NEW YORK (THE WALL STREET JOURNAL via Dow Jones), Dec. 21, 2009
When energy companies began preparations to drill for natural gas in upstate New York last year, the local Sierra Club quickly organized against them.
The group's New York chapter demanded studies on the environmental risks, pushed for stricter regulations and called for a statewide ban on most gas drilling. The drilling hasn't begun as the state works to develop regulations.
It would have been a typical story of environmentalists battling industry, except for one thing: The national Sierra Club is one of natural gas's biggest boosters.
Carl Pope, the Sierra Club's executive director, has traveled the country promoting natural gas's environmental benefits, sometimes alongside Aubrey McClendon, chief executive of Chesapeake Energy Corp., one of the biggest U.S. gas companies by production.
The national group's pro-gas stance has angered on-the-ground environmentalists in several states who say their concerns are being marginalized.
"It makes us look like the extremists that the industry wants to call us anyway," said Beth Little, a board member of the Sierra Club's West Virginia chapter, which is more skeptical about drilling than the national organization.
The rift in the Sierra Club, one of the country's oldest and most prominent conservation groups, highlights deep divisions in the broader environmental community over natural gas. And pressure from local activists is forcing some major environmental groups to revisit their positions on drilling.
Some activists, such as Mr. Pope, believe increased drilling -- with appropriate safeguards -- is the best way to wean the U.S. off coal, which they see as the greater environmental threat.
Others, many of them in areas affected by drilling, see potential risks -- air pollution, increased water use and soil and water contamination -- as too high.
"It's been an at-times rancorous debate in the environmental community," said Bruce Baizel, an attorney for Earthworks, a national environmental group focused on energy issues.
That debate will likely grow more heated following Exxon Mobil Corp.'s announcement last week that it is buying XTO Energy Inc. The deal will make Exxon, already a significant target of environmentalists, into the country's biggest natural-gas producer.
The industry has made the environmental benefits of gas a centerpiece of an $80 million lobbying effort that aims to promote increased use of gas to generate electricity and fuel cars and trucks. Burning natural gas releases about half as much carbon dioxide as burning coal to produce the same amount of energy and also emits far fewer smog-causing gases such as nitrogen oxide.
National groups such as the Sierra Club, the Environmental Defense Fund and the Natural Resources Defense Council have backed natural gas as a so-called bridge fuel that can help the country move away from coal and oil without waiting for renewable sources of energy, such as wind and solar power, to catch up.
The support of environmental groups has helped the industry win key backers in Congress, where a bipartisan "Congressional Natural Gas Caucus" formed this year.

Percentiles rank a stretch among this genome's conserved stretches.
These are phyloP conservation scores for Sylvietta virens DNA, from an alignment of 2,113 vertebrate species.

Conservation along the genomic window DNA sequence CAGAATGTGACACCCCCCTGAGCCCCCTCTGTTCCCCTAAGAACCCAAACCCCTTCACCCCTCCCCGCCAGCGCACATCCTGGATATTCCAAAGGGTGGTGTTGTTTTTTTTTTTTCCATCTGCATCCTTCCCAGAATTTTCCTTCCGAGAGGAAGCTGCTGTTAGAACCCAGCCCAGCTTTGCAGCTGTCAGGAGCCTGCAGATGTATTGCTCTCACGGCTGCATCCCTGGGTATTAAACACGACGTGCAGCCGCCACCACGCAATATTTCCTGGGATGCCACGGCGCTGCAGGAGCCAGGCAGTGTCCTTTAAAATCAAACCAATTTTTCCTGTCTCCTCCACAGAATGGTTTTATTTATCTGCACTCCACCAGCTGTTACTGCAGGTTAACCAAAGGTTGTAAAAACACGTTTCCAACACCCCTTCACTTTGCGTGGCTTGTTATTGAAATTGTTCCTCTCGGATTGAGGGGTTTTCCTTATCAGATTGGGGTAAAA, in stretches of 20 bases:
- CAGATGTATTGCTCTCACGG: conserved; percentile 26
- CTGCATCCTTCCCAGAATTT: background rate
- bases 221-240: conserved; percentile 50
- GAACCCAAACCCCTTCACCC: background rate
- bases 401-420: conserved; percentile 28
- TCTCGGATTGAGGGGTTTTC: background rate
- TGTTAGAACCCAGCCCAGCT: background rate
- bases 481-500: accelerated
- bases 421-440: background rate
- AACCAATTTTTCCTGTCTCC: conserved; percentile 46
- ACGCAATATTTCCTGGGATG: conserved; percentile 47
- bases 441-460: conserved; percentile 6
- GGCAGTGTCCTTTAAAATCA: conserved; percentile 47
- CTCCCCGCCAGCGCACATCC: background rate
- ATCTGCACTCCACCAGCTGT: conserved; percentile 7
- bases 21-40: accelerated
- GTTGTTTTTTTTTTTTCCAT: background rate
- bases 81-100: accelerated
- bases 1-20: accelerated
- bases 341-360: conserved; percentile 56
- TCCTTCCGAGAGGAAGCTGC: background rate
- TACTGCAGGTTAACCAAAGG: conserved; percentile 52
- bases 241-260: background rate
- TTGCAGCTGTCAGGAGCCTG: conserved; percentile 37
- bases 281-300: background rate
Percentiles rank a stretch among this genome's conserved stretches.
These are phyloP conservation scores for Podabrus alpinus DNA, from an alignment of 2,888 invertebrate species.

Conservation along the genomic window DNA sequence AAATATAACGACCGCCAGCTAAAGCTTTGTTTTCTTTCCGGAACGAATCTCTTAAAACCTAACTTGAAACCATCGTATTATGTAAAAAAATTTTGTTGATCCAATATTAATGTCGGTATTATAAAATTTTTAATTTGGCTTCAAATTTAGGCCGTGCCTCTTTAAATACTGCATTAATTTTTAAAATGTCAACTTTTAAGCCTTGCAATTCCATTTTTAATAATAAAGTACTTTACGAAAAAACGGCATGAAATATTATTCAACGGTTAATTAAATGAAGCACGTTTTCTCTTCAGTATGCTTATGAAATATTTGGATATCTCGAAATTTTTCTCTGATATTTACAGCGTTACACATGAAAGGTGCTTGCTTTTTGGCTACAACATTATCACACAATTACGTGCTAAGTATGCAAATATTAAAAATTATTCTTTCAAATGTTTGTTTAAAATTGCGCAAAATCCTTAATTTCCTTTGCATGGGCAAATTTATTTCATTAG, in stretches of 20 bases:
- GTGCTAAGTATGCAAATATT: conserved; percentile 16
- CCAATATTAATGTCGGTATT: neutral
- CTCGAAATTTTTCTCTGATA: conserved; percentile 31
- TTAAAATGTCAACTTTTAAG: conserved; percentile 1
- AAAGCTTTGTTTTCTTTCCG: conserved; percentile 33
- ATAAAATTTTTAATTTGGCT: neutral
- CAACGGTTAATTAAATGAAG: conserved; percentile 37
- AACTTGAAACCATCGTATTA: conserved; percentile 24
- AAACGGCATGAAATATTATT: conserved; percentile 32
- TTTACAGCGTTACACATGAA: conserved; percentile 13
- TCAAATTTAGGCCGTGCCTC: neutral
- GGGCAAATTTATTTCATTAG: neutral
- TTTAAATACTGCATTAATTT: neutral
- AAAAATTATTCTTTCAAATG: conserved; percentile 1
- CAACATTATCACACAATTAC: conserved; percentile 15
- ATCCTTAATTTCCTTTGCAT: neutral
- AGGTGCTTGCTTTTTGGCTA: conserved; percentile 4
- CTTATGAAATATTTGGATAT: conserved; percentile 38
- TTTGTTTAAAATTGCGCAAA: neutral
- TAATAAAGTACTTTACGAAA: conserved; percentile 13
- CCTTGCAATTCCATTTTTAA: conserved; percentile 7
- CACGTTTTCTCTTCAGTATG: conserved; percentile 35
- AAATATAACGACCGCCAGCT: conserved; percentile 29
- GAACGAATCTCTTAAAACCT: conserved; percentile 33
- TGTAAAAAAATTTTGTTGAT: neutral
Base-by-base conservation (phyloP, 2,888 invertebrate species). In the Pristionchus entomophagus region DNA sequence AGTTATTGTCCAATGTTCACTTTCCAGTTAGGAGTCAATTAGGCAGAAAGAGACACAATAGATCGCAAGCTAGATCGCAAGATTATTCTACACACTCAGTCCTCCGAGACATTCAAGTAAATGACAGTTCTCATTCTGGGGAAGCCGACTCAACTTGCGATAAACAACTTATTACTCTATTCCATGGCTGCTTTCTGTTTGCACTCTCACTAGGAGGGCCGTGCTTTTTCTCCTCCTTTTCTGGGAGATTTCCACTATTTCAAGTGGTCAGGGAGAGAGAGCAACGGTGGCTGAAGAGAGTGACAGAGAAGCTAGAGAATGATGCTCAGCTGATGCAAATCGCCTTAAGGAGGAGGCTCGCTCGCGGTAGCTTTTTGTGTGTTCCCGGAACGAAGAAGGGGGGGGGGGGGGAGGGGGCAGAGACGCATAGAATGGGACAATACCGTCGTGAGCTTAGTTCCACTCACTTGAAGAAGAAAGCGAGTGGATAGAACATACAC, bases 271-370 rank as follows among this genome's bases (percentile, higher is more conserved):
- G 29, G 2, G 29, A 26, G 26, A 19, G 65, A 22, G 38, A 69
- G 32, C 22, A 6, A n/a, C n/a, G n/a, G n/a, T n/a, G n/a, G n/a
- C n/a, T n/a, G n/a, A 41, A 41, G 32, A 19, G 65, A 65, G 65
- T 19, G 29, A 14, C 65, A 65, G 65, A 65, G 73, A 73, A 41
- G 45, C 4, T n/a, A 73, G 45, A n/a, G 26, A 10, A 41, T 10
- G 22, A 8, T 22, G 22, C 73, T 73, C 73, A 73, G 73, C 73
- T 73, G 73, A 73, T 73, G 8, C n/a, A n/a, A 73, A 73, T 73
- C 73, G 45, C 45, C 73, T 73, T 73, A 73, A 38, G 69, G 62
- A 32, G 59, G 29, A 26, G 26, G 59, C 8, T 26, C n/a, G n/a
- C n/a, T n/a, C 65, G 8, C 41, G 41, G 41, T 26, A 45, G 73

But local opposition presents a challenge to the coalition. Grassroots groups have sprung up across the country to raise environmental concerns, particularly about the alleged risk of drinking-water contamination from hydraulic fracturing, a process in which large volumes of chemical-laced water are injected down wells to release gas trapped in underground rock formations.
Companies say that their drilling practices, including hydraulic fracturing, are safe, and that existing regulations are sufficient. There have been few independent studies to assess how widespread problems are.
"There are legitimate questions, and they can be answered legitimately," said Mr. McClendon, Chesapeake's CEO. "I feel we're on the right side of history here."
The pressure from local environmentalists appears to be having an impact. The Natural Resources Defense Council is now pushing for stricter regulation of drilling, the Environmental Defense Fund is working with companies to encourage them to adopt stronger environmental safeguards, and the Sierra Club has formed a task force to draft a policy on hydraulic fracturing.
James Marston, director of the Environmental Defense Fund's energy program, said the pros and cons of increased natural-gas use have turned out to be "more complicated than some of the early reports" indicated.
Concern appears to be growing in Congress, too, about the environmental impact of drilling. A House bill to regulate hydraulic fracturing has drawn 49 co-sponsors, and a companion bill has been introduced in the Senate.
Exxon is sufficiently concerned about the legislation that its merger agreement with XTO allows the company to back out of the deal if Congress makes hydraulic fracturing illegal or "commercially impracticable."
The grassroots opposition the industry faces was on display here on a recent Tuesday afternoon, when more than 50 people filled the community room of the public library in this town of 2,500 just outside of Syracuse, N.Y. As local environmental leaders talked about the thousands of acres of local land that had been leased for drilling, Syracuse resident Larry Paul shook his head.
"I don't trust the industry," Mr. Paul said after the meeting. "This is a disaster waiting to happen."
Still, Mr. Pope, of the national Sierra Club, said many of the same people who complain about drilling are using oil, gas and coal produced elsewhere -- often at a greater environmental cost.
"Will the 20% of the membership that happens to live in places where drilling is happening be unhappy?" he asked. "I'm sure that's true."
Copyright (c) 2009 Dow Jones & Company, Inc.
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